Animator Mark Henn and screenwriter Linda Woolverton drew a lot of inspiration from a couple of Hepburns in bringing Belle to life:
- The creators point to Jo, played by Katharine Hepburn, in an early movie version of Little Women as an inspiration.
- Her physical look came from the more European beauty of Audrey Hepburn. In fact, if you check out the color stills from Roman Holiday (a film shot in black and white), you can see Miss Audrey wearing a gold dress that bears a suspicious resemblance to a certain beloved set of ballroom duds.
Both Katharine and Audrey were renowned for their onscreen strength, self-assurance, and confidence, things that Belle has in abundance. These traits help her deal with her outsider status…or, at least, make it a little easier to bear. It also gives her the gumption to head out on the road to adventure in search of her father without a second thought. While the Beast terrifies her when she first meets him, she screws up her courage and agrees to stay with him in exchange for letting her father go.
P.S. Think Belle reminds you of someone over the rainbow? Check out our discussion of "The 'I Want' Song ('Little Town')" in the "Symbols and Tropes" section for more on why Belle's dress resembles that of another belle—one from Kansas, to be specific.
All of these qualities make her a fantastic character: rich and well developed, with a lot of characteristics that people can get behind. But as beautiful as she is on the outside, her final, perfect beauty comes in the way she cares about other people. She's so devoted to her father that she's willing to take his place in the Beast's castle; she treats the servants as friends and guides instead of freaks or objects to be feared. (And, seriously, that takes a lot; if a teapot ever started talking to us, we'd probably lose our minds.) She even argues for the Beast's harmlessness to the townsfolk and might have succeeded had Gaston not pulled his Angry Mob Justice card out at the worst possible time.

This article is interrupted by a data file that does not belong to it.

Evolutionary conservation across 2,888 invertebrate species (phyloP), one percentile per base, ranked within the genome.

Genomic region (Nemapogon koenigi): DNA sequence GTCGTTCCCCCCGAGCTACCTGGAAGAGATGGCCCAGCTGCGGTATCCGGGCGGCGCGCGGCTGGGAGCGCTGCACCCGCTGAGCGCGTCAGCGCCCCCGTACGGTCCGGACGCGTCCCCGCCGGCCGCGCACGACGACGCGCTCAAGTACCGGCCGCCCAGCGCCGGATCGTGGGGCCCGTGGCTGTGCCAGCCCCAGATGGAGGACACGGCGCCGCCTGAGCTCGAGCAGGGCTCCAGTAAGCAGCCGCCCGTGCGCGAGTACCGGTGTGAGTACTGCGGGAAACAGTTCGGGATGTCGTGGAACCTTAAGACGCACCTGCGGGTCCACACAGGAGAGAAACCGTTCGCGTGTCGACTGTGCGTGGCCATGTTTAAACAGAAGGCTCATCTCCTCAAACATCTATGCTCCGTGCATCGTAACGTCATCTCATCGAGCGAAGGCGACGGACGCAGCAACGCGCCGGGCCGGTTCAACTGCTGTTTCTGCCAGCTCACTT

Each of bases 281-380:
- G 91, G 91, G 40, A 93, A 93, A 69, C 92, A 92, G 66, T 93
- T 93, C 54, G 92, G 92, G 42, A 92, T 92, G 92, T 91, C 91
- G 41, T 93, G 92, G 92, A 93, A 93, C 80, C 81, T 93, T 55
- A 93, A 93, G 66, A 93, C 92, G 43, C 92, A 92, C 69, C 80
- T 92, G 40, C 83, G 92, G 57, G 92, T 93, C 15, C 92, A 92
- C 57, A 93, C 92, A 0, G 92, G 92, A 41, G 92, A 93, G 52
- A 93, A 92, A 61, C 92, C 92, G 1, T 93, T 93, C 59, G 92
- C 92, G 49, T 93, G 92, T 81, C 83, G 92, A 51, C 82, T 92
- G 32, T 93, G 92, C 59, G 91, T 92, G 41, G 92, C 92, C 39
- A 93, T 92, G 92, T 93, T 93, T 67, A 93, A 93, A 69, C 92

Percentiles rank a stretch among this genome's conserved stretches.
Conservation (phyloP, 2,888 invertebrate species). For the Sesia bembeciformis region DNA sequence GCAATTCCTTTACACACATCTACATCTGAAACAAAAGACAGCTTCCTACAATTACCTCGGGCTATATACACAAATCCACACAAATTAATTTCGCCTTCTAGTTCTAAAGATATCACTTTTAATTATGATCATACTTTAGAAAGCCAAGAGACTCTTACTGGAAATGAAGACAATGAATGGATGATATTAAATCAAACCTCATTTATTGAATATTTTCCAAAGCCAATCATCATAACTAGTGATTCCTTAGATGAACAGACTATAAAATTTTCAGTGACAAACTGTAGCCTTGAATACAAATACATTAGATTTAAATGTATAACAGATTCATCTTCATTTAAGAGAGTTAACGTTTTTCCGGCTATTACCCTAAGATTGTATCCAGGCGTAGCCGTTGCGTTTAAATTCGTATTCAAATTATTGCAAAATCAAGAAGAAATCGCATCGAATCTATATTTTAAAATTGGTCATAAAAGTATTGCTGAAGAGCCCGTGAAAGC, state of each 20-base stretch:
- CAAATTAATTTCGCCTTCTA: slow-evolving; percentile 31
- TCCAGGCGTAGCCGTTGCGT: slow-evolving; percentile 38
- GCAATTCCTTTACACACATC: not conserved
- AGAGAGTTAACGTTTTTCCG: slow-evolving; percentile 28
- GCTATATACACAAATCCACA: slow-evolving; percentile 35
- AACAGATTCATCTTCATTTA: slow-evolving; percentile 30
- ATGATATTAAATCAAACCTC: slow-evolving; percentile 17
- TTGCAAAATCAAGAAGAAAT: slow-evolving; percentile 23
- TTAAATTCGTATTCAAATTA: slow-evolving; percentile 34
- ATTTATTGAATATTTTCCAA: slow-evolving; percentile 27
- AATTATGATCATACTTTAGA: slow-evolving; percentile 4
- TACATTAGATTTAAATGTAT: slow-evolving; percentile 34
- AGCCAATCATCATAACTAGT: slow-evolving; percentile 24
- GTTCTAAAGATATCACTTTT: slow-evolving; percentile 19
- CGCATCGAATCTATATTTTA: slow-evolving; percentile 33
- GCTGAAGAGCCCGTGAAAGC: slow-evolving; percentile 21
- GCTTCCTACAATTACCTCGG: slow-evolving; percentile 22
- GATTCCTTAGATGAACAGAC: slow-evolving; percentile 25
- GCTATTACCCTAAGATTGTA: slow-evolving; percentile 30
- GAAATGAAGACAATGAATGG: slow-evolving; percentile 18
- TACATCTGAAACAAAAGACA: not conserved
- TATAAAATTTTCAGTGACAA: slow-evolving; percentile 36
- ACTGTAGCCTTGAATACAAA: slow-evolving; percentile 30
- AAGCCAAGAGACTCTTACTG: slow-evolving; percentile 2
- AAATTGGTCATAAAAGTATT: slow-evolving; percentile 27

And as for the Beast? Even when he's holding her prisoner and they're supposed to be enemies, she doesn't abandon him in the woods to die. Sure, he'd just saved her from wolves, but as we've seen, she doesn't do tit-for-tat moral bargaining. She takes the Beast back to the castle because he'll die if she doesn't.
And she's simply not going to have that.
In short, she cares very deeply for other people, with an inherent generosity of spirit and a sense of right and wrong guided by compassion for those around her (with a few worthless, preening, narcissistic exceptions).
That's where her real beauty lies.
So, where does that leave her to go?
In a certain sense, nowhere.
All of that confidence and sense of self mean that she doesn't necessarily change a whole lot throughout the film. Not like the Beast does, at least. If she starts out as an ideal soul, she can either stay that way or regress, and this is definitely not a movie about regressing. So, she remains the same wonderful girl at the end that she is at the beginning.
The only thing that changes is that she falls in love (and yeah, that's not exactly an "only" kind of development). And, that love is pure enough and real enough to show the Beast the error of his ways: to melt his heart and make him into a good person, too. So, while she doesn't strictly change, she certainly serves as the agent of change for her shaggy paramour. As a reward, she finally finds the home for which she's been looking for so long.
That's a suitable reward for a gal who's always true to herself, and it kind of matches her nature. Belle would want any growth or development on her part to help as many people as possible. And, ending the curse on a whole castle full of people is a pretty good way of doing that, dontchathink?